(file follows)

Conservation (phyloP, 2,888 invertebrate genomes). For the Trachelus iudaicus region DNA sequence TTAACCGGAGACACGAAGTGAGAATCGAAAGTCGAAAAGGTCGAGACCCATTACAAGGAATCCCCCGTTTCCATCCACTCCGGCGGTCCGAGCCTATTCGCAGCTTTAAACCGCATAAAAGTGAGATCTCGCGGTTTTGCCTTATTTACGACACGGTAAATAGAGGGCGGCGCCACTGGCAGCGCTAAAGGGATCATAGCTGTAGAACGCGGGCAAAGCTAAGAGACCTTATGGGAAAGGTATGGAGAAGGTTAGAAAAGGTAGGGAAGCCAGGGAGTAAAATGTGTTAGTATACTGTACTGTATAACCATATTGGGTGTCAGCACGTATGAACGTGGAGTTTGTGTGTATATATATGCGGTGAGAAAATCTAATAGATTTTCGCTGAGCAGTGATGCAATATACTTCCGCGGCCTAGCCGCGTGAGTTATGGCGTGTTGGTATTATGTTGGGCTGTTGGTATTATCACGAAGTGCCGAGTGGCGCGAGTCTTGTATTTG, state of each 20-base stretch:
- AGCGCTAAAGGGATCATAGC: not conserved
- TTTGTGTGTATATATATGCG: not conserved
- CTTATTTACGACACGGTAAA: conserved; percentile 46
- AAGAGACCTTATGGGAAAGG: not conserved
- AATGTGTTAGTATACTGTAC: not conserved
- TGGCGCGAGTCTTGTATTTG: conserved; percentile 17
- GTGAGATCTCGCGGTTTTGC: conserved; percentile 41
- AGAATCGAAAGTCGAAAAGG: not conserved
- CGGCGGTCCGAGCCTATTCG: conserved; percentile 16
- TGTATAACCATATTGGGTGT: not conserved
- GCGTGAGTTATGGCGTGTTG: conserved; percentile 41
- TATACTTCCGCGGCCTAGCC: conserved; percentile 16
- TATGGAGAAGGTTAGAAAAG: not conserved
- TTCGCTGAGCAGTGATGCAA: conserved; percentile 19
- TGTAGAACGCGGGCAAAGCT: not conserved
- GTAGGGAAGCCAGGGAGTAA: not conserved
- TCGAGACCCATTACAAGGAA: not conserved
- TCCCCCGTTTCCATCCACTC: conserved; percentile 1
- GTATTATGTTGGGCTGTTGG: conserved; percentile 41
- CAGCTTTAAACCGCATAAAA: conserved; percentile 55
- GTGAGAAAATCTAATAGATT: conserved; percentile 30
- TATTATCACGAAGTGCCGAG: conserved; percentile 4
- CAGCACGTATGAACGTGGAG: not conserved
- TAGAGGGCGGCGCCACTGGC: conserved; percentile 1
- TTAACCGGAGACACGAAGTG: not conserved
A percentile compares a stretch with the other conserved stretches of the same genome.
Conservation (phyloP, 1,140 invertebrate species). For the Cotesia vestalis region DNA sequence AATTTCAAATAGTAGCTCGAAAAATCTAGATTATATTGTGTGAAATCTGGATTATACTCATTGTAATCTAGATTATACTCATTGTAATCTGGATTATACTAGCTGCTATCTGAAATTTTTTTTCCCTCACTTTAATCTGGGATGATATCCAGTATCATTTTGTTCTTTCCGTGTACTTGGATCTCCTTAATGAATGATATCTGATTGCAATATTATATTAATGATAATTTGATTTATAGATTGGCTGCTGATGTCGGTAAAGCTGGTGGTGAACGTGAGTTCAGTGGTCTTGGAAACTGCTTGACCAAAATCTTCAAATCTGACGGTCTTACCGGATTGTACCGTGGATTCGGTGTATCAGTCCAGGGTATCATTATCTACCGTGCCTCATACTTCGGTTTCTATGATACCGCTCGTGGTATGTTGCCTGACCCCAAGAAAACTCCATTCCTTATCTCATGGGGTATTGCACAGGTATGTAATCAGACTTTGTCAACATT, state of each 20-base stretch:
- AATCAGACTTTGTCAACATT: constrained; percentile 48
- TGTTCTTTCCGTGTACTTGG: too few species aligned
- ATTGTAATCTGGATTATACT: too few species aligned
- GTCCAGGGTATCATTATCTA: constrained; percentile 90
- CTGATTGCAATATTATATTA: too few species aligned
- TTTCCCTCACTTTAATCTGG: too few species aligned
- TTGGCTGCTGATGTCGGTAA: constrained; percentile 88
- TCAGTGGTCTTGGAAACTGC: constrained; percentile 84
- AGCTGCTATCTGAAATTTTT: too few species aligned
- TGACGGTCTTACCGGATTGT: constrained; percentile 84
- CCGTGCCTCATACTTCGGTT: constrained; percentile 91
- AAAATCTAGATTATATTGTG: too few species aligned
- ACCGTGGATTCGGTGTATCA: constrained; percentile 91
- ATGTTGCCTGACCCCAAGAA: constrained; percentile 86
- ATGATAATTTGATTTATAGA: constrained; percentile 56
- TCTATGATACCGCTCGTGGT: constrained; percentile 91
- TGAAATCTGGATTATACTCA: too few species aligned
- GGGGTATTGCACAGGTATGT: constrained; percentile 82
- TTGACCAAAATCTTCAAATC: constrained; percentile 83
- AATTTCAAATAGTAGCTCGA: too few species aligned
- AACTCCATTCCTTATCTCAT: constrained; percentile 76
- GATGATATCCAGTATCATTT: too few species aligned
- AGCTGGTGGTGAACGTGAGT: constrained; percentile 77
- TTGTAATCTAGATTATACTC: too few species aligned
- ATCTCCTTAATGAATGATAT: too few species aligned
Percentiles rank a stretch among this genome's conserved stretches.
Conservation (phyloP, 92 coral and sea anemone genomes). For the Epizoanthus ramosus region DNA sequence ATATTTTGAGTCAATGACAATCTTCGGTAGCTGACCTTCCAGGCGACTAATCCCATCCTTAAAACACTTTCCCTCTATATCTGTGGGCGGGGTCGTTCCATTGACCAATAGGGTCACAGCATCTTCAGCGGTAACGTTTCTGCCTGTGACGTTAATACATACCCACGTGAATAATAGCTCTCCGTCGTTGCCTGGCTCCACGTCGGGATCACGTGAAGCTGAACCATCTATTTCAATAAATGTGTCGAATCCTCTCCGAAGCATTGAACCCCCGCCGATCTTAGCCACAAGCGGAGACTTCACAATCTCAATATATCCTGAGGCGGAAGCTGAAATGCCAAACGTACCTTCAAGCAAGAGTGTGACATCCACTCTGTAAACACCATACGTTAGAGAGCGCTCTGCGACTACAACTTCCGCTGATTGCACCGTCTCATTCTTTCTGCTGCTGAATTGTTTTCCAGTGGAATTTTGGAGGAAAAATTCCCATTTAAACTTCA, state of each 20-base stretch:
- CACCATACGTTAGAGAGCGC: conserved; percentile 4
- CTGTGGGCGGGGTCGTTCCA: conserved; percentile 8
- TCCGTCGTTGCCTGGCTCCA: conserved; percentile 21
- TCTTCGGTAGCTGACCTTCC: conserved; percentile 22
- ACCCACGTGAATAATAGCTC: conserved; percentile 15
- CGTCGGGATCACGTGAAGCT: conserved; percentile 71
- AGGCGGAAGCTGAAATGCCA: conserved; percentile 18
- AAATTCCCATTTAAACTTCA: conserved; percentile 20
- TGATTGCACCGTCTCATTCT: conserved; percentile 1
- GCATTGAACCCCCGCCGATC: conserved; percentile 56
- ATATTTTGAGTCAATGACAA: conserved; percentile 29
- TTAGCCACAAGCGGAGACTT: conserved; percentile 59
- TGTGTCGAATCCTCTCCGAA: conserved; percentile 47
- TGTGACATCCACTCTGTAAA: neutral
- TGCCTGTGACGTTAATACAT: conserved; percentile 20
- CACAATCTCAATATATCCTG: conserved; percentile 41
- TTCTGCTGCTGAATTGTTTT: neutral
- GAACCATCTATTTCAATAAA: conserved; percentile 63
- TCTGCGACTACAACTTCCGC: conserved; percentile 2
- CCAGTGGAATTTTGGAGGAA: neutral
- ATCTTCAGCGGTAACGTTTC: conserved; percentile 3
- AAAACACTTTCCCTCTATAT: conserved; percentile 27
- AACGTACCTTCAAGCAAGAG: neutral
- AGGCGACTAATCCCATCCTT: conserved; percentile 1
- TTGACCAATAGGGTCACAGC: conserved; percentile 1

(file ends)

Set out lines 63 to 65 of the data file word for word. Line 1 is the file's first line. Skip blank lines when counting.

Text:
- AAATTCCCATTTAAACTTCA: conserved; percentile 20
- TGATTGCACCGTCTCATTCT: conserved; percentile 1
- GCATTGAACCCCCGCCGATC: conserved; percentile 56